4 mistakes home DIYers commonly make when cleaning paint brushes

Let’s face it, there will have been a time when you used paint brushes once for a room and came back to them a few months later to find them ruined. It seems that old paint and the hair on brushes are pretty incompatible. Some of us have likely chucked the brush down without cleaning at all, and there ends the life of this valuable tool.

Obviously, paying good money for brushes is a sensible investment, but only if you care for them properly. An expensive brush will offer accuracy and a surface free from imperfections but will be a big loss if not maintained. While we all know we should keep them clean, do we all know how to clean them properly? Here are four common mistakes and ways to avoid the worst from happening.

Leaving the brush to soak for a long time

Dunking the brush in a jar and hoping the paint will dissolve away is one of the great futile hopes of all painters. Even worse is the person who thinks soaking the brush for days will miraculously result in a paint-free brush. You will likely end up with a bristle-free brush, especially if you leave it soaking in white spirit or a similar oil thinning solution. These solutions work at the adhesive in the brush, too, so they will reduce the life of the brush significantly.

There is some sense in soaking brushes between paint sessions to keep them from stiffening. However, if you think you are cleaning the brushes for a future job, you will be disappointed when you return to them a few months later.

A quick splash under the tap will do the trick!

Mm, not really; a quick splash won’t do much to clean a paintbrush. An expensive brush is designed to hold a lot of paint. Designers of that paintbrush worked hard to give you a lot of coverage for each stroke, reducing your effort. Therefore, when it comes to the end of a paint session, there is likely to be a lot of paint in that brush. Leave the brush with paint in it, and the bristles will be stiff and inflexible the next time you come to use it. Even if you leave some paint at the base of the bristles, as we have all done at times, you will reduce the life of the brush. The paint will shorten the bristles and make them less flexible for your next job.

To thoroughly wash the brush, use a cloth or some paper to remove all the stored, excess paint. Then, invest in a golf club brush with its metal bristles. While this sounds a little strange, this tool will get in between the bristles and rid the brush of all excess material.

Storing a brush bristle down

The hairs of a brush are designed to be flexible. If you store them in a jar with the bristles down, you will bend and misshapen the brush. When doing jobs like cutting in, it is essential to have an accurate tool, placing paint only where you intended. This accuracy will be lost if you damage the bristles in this way.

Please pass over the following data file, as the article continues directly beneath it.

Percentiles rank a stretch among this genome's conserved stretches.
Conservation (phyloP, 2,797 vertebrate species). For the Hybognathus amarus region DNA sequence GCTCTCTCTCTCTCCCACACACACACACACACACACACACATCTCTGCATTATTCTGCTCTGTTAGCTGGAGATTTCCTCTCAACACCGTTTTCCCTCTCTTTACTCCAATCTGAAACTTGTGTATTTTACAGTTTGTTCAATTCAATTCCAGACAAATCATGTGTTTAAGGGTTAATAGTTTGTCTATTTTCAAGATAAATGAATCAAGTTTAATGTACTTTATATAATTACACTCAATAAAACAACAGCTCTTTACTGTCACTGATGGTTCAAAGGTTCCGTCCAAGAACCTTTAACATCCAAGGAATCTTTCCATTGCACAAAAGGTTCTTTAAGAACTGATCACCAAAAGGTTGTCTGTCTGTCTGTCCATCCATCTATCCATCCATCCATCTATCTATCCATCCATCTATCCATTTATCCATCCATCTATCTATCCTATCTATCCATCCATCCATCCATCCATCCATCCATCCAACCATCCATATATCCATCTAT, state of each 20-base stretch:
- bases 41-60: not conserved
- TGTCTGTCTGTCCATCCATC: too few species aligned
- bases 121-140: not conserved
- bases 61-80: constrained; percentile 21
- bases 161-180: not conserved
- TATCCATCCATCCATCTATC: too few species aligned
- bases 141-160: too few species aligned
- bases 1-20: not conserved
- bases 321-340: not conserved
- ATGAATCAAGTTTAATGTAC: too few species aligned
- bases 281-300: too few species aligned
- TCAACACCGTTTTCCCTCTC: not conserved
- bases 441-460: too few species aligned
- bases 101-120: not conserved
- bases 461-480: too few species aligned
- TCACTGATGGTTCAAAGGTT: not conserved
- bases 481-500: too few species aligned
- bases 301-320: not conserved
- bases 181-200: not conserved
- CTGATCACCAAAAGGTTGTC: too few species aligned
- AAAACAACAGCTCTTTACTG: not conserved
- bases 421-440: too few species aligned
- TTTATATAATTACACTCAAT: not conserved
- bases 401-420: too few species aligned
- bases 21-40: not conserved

A great way to store your brushes is using the hole in the handle. Thread a bar or a piece of string through these holes and hang them up. Some people set up a rail and store them hung as if on a washing line.

Wet brush stored upright to dry

So, now you know that you need to store your brushes with the bristles upright. The problem is that drying your brushes this way can cause your brush to age much quicker. The water in the bristles will run down into the handle and work away at the adhesives holding the hairs in place. Likely, the brush will not dry this way effectively, as the brush is designed to hold a lot of liquid. Therefore, there is also a chance that rotting could occur, especially if left for a long time.

If you want to dry your brushes, lay them flat and put them in the place with the dryest air. You do not want to dry them next to a heat source, merely in a place with little humidity. Then, when you are sure they are dry, you can hang them from that line you have set up at one end of your garage. With this sort of care of your paint brushes, you can be sure to come back to them time and again, and they will offer accuracy and clarity of finish. Alternatively, if you have the likes of a paint sprayer, you can find cleaning kits including lubricants and cleaning needles to keep your equipment in good shape. Overall, what you need is to do a little extra research and take a little extra time to prolong your painting tools’ lives.

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